That changed in 2015, when Klitschko finally faced a fighter even taller than he was, Britain's 6'9" Tyson Fury. Fury outmoved and outboxed Klitschko over 12 rounds, winning an easy decision, in what was otherwise a pretty forgettable fight. Steward wasn't there for this fight, having died suddenly three years earlier. After that loss to Fury, Klitschko came back to face Anthony Joshua in 2017, in an attempt to regain the heavyweight title (after his victory in 2015, Fury briefly retired). At the time of this fight, Joshua was 17-0 and the consensus top heavyweight in the world, holding both the WBA and IBO heavyweight belts.

This was a matchup between a 27-year-old Joshua, the gold medalist at the 2012 London Olympics, and the 41-year-old Klitschko, the gold medalist at the 1996 Atlanta Olympics. Joshua, then and now, boasts an incredibly sculpted 6'6" physique, but had previously shown a bit of a weak chin, which made Klitschko a dangerous opponent, as the fight would underscore.

Joshua controlled the early rounds of the fight, as both boxers used a high guard to snap jabs at each other. For the first three rounds or so, Klitschko looked to have a bit of ring rust, or perhaps was just showing his age, and Joshua gradually gained more confidence to start throwing power punches in addition to jabs. In the fifth round, Joshua caught Klitschko with a left hook that staggered the former champion, then blitzed him with a barrage of punches that finally sent Klitschko to the canvas. The crowd of 80,000 at Wembley Stadium roared in anticipation of a knockout, but Joshua had miscalculated. Weary from throwing so many punches, Joshua was suddenly gasping for breath, and rather than finishing the fight, he nearly got finished himself from a string of straight right hands that had Joshua staggering against the ropes, nearly out on his feet.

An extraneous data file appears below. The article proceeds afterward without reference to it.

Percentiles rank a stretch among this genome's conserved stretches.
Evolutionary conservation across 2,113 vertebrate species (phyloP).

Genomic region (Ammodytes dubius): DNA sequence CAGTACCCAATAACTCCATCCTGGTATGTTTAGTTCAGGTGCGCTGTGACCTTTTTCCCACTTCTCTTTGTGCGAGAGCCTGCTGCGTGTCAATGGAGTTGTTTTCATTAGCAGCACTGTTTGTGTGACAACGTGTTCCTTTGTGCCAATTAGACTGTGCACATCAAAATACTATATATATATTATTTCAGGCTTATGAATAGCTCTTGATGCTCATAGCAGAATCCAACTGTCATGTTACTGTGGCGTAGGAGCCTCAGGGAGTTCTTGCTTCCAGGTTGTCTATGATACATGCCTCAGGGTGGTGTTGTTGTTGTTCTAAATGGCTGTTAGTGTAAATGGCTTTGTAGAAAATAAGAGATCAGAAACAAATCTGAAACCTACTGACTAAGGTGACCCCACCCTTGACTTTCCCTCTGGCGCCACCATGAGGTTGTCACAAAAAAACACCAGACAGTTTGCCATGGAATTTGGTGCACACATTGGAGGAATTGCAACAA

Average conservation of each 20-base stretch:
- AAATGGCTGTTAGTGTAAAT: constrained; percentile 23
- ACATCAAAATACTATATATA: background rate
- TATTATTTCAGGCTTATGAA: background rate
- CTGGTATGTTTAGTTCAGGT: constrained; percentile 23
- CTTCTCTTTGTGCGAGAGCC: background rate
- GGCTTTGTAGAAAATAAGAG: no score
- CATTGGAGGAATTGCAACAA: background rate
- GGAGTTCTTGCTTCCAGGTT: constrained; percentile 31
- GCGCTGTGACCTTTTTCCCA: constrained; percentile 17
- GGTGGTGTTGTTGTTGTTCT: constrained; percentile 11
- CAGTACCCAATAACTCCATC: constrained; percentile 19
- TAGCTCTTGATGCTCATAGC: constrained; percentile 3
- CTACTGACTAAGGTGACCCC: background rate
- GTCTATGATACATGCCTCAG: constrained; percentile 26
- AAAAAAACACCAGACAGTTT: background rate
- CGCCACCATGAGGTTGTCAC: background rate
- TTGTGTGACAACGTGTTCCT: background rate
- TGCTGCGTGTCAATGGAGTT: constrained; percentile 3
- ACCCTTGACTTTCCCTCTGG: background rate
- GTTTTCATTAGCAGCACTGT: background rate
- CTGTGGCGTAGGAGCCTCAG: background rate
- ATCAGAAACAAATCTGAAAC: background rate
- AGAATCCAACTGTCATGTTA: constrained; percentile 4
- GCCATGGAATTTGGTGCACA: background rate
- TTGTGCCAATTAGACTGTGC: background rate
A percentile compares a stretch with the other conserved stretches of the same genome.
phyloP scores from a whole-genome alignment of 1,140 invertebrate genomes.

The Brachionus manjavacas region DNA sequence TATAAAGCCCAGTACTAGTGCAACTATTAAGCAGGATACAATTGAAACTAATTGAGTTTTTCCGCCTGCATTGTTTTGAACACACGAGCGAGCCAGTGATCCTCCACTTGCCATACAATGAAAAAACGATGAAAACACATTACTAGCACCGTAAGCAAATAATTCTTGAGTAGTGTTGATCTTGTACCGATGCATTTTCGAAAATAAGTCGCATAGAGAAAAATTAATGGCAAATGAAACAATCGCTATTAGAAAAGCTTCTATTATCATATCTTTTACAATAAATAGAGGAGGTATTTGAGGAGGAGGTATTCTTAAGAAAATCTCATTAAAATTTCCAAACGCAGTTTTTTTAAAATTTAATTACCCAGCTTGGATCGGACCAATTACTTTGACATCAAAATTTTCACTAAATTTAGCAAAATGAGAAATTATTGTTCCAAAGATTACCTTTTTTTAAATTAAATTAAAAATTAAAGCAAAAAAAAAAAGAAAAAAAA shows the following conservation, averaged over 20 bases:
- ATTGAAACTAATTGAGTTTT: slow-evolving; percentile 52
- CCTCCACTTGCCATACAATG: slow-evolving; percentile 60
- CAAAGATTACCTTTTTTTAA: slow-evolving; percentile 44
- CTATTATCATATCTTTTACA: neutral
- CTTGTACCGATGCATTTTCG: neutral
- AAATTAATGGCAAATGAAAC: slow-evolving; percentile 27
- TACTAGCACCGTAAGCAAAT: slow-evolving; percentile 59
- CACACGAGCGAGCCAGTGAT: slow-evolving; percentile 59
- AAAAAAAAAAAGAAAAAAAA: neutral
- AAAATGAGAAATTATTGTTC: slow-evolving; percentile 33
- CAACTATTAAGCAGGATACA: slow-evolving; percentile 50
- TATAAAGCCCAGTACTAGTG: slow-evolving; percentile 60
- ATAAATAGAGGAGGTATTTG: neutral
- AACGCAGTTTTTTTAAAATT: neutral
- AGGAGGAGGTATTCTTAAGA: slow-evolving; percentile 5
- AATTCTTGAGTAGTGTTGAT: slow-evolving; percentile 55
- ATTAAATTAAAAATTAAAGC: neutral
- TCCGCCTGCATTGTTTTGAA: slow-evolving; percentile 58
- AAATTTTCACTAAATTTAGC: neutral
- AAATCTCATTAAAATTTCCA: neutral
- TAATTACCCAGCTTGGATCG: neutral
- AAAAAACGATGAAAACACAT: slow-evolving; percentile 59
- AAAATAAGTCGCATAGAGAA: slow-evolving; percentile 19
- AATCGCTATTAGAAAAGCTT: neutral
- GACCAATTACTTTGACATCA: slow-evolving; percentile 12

One minute into round six, Klitschko nailed Joshua with a hard, straight right hand, sending the Englishman tumbling to the canvas. Joshua got to his feet before the count of 10, but he looked to be very unsteady and with two minutes still to go in the round, Klitschko had plenty of time to finish him off. But he didn't. Was it just a simple fact of age, of Klitschko at 41 no longer having the endurance to take the fight to Joshua? Or was it that old Klitschko cautionary mentality, that reticence of which Steward had tried to cure Klitschko? Maybe it was a combination of both. It's possible that a younger Klitschko would have finished Joshua off right there, but it may be that this was the same Klitschko who couldn't knock out a tomato can like Sultan Ibragimov nine years earlier.